Will Europe make migrant crisis worse?

Story highlights

  • Hundreds feared dead after ship carrying migrants capsized
  • Bill Frelick: Current surge in migrants was predictable

Bill Frelick is refugee program director at Human Rights Watch. The views expressed are his own.

(CNN)"Tragic developments" was the apt description by the European Commission of what may prove to be the largest maritime disaster the Mediterranean has seen. But while European officials have been quick with sympathetic words following the capsizing on Saturday of a ship that may have claimed some 800 lives -- it has been much too slow in addressing the entirely predictable surge in boat departures that formed the backdrop to this tragedy.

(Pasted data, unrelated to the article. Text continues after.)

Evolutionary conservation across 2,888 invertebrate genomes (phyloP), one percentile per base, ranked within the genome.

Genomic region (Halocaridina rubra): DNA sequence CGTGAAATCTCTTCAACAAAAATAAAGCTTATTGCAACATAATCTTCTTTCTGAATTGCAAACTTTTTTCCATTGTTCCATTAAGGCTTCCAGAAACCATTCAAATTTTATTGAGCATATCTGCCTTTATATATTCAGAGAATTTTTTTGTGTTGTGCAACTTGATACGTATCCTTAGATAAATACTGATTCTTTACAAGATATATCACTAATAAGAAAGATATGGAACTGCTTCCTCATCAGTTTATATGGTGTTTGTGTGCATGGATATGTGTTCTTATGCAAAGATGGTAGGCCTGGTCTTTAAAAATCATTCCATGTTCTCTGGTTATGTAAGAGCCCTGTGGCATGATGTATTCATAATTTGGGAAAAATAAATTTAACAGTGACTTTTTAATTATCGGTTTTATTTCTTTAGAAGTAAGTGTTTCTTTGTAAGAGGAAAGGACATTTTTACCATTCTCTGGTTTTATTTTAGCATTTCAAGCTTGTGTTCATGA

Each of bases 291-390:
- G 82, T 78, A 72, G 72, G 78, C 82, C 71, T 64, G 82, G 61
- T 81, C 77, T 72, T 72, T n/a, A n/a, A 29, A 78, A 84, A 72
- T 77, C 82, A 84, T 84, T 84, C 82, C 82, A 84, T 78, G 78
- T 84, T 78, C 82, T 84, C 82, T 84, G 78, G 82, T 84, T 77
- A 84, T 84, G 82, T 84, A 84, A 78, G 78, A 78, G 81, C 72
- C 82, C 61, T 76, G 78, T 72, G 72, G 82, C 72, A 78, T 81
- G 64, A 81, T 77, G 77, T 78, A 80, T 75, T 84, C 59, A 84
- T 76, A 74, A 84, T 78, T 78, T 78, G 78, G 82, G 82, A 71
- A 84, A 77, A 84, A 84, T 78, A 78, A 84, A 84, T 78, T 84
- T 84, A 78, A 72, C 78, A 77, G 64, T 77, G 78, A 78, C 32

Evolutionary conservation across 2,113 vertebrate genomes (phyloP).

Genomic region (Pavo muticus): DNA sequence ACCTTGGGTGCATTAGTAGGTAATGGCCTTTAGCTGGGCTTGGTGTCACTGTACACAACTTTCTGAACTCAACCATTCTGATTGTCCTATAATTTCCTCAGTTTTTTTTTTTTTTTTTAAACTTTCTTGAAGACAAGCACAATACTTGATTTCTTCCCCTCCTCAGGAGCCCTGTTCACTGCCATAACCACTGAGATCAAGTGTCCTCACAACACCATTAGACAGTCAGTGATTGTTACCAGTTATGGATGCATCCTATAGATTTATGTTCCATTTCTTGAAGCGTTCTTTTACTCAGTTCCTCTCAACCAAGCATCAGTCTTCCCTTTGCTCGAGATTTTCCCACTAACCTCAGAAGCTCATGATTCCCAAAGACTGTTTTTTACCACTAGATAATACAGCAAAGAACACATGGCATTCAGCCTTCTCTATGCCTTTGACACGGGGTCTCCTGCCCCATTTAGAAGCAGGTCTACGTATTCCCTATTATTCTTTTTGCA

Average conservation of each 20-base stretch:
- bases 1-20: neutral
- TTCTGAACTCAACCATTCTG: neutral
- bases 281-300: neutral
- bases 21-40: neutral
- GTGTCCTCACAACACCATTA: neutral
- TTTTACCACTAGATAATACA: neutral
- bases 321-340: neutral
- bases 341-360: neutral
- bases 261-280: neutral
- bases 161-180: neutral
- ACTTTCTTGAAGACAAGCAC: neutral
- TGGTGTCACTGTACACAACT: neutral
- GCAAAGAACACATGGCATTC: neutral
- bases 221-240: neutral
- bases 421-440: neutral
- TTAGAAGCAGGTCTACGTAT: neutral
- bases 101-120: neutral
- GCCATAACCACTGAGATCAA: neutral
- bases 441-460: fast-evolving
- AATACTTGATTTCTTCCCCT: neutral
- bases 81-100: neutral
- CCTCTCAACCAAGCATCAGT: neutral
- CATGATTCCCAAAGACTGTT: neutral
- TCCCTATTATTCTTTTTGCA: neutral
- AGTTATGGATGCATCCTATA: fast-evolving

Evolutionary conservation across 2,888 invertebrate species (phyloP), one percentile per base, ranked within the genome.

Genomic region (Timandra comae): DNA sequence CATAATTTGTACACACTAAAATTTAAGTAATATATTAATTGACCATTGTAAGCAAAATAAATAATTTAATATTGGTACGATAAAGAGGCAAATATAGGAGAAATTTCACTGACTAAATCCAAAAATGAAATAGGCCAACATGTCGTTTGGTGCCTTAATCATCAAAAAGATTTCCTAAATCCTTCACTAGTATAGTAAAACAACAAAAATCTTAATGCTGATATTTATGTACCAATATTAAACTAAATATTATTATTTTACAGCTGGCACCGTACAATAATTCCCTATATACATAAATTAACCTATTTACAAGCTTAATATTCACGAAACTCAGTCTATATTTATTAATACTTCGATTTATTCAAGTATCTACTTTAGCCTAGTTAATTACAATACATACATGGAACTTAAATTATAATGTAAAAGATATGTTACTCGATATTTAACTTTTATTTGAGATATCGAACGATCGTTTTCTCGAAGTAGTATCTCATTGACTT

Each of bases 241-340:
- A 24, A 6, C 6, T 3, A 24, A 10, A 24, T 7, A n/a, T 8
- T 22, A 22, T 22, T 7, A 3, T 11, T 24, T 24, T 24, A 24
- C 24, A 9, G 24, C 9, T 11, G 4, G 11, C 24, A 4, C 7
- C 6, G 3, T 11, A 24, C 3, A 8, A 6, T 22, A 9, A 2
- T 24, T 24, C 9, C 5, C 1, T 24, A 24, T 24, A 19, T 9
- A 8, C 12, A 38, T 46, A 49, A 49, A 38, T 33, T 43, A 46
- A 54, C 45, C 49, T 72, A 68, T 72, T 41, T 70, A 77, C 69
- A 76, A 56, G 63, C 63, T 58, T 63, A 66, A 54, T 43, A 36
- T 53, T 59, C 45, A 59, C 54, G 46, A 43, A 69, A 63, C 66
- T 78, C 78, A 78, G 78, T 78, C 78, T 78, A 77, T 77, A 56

The reality is that as early as last November -- almost six months ago -- drivers of migration in refugee-producing countries, such as conflict, human rights abuse, endemic poverty, were picking up steam. This was occurring even as the chaos in the main country of embarkation, Libya, continued.
    It was also clear that a dearth of safe and orderly mechanisms for asylum seekers to access EU territory, and a lack of effective protection across vast stretches of the Middle East and North Africa, would mean continuing -- if not escalating -- irregular bo